In 2005, Jean Creighton, who had been teaching astronomy courses at UWM, became the interim Director when Harmon began packing up for retirement.
Initially, she was reluctant to agree to the position. It was a big departure from researching star formation.
“When I started the position, I realized, this is the job that I was meant to do,” said Creighton.
One of her early brainchildren as the new Director was AstroBreak, a weekly live program presented on higher level astronomy topics. Creighton held the programs each Wednesday during lunch hour for 12 years.
The UWM Planetarium has also hosted events like “Black Hole Bash” and “Einstein’s Last Prediction” that highlighted the work done by the Center for Gravity, Cosmology & Astrophysics (CGCA) on black holes and gravitational waves.
But Creighton was stewing on ideas to reach beyond a niche audience and include diverse people with broad interests.
“I was hoping to open up the UWM Planetarium to as many people as possible,” Creighton said. “Not everybody sees astronomy the same way; many people think of it as something irrelevant, distant and uninteresting.”
So she started to design projects that would hook diverse curiosities. In 2008, Creighton made a few cross-campus connections that developed into valuable projects and lasting friendships. After meeting Robin Mello, a theatre professor, the two collaborated on many projects including “Odyssey Under the Stars,” “The Tale of Scale,” and a National Science Foundation grant proposal. Mello has also offered performance training for UWM Planetarium staff who present in front of live audiences. Creighton’s introduction to WUWM’s Mitch Teich that same year led to more than 140 “astrochats” that are still aired monthly.
The UWM Planetarium’s partnership with the Journalism, Advertising, and Media Studies department the following year has since provided students with semester-long internship opportunities. Students who are skilled in digital design, advertising, content writing, and production have increased the Planetarium’s visibility in the community. Other students with technical and astronomy-related training assist with live programming and stargazing equipment.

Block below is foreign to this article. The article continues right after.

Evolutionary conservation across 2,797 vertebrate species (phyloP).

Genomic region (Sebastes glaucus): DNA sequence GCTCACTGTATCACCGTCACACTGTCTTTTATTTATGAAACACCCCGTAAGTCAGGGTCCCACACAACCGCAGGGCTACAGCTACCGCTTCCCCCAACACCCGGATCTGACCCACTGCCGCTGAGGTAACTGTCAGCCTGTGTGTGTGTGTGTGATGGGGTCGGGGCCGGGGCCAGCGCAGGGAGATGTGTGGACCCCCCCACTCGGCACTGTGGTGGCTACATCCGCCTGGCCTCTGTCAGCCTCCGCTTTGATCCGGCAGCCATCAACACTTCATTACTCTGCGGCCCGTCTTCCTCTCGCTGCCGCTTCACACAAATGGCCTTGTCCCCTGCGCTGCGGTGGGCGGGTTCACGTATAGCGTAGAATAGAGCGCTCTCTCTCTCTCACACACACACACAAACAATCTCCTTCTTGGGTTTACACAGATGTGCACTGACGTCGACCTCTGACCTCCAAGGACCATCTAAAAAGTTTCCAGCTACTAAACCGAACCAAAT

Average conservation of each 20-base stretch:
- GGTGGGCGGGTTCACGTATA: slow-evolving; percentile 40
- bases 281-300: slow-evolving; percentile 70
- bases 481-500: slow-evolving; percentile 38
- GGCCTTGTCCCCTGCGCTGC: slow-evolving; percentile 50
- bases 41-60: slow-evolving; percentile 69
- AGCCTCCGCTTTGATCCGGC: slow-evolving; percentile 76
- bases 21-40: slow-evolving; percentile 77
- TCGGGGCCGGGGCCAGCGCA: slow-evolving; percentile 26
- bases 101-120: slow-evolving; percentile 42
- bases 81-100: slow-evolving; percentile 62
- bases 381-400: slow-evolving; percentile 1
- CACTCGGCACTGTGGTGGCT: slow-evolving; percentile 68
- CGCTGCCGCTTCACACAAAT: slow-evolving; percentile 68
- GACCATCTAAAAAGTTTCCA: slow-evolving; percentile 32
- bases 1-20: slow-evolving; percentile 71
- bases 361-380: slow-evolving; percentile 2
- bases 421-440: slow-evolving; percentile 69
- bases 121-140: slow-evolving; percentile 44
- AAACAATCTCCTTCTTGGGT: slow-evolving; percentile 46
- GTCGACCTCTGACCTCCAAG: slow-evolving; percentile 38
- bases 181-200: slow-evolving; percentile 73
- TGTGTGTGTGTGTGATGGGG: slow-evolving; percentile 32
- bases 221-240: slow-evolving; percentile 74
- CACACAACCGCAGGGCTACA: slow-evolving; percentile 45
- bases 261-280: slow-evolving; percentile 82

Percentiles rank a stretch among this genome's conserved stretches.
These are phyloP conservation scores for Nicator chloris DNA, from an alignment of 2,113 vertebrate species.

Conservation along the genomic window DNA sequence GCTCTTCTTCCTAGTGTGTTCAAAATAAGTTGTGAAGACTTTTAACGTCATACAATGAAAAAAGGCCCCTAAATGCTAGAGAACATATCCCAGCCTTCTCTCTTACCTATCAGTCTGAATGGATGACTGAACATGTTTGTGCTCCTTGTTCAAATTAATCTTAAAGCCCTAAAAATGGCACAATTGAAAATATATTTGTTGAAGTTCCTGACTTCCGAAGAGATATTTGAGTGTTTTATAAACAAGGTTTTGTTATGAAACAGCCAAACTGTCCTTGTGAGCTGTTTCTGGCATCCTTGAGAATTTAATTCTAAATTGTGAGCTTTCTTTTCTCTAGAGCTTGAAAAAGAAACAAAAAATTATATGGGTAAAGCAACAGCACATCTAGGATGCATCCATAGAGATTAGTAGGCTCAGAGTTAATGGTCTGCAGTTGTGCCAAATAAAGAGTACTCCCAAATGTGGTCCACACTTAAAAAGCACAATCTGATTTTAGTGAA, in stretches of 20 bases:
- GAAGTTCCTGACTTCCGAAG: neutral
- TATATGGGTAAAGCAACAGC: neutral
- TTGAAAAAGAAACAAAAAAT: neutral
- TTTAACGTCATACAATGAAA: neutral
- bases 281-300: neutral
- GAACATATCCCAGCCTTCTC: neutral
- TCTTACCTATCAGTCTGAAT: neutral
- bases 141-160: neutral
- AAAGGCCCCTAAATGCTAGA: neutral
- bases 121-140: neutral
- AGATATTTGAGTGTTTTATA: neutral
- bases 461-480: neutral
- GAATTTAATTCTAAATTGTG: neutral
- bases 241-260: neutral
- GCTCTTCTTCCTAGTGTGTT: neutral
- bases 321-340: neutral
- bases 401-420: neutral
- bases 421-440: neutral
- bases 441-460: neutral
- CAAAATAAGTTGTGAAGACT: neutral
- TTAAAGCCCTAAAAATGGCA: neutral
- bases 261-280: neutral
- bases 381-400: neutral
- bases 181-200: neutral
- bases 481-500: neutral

Through these interdepartmental connections, the UWM Planetarium has become a catalyst for connecting astronomy and other fields.
“I wanted to bring colleagues from other departments who can share their expertise of other cultural perspectives about the sky with our audiences,” said Creighton. “These partnerships have provided interdisciplinary enriching content.”
Later, cross-campus connections broadened into cultural programming that aimed to include more audiences from different backgrounds and experiences of astronomy. Black History Month’s “Stars, Stories, and Rhythms of Africa” was born from a collaboration with UWM’s Sociocultural Programming and is accompanied by guest performers and a full audience every year. In the spring of 2018, professors Margaret Noodin and Bernard Perley partnered with the UWM Planetarium for “Indigenous Voices: Sharing the Wisconsin Sky,” which shared the cultural connections between the sky and various Wisconsin nations.
“It has been a great few years in a row if you consider the 50th anniversary of the UWM Planetarium in 2016 and the 50th anniversary of Apollo 11 in 2019, where we had multiple programs involving units all over campus from chemistry to engineering, from history to health sciences, from the library archives to geosciences.”
The largest event for the UWM Planetarium was the 2017 solar eclipse that attracted an estimated 2,700 people to watch the Moon partially cover the Sun through glasses from NASA.
Creighton and the UWM Planetarium have been recognized for their roles in science education with special opportunities over the years. Later in 2017, astronauts Kathy Sullivan and Scott Kelly met UWM Planetarium staff, and Creighton was asked to introduce Kelly’s lecture in the Union Ballroom. Creighton was also asked to present “Under One Moon” this past August, where she told stories and sang songs in Greek about the Moon in celebration of 50 years of lunar exploration.
“These opportunities help me see more clearly that our UWM Planetarium has a visibility that is broad,” said Creighton. “Our work is noticed, which warms my heart.”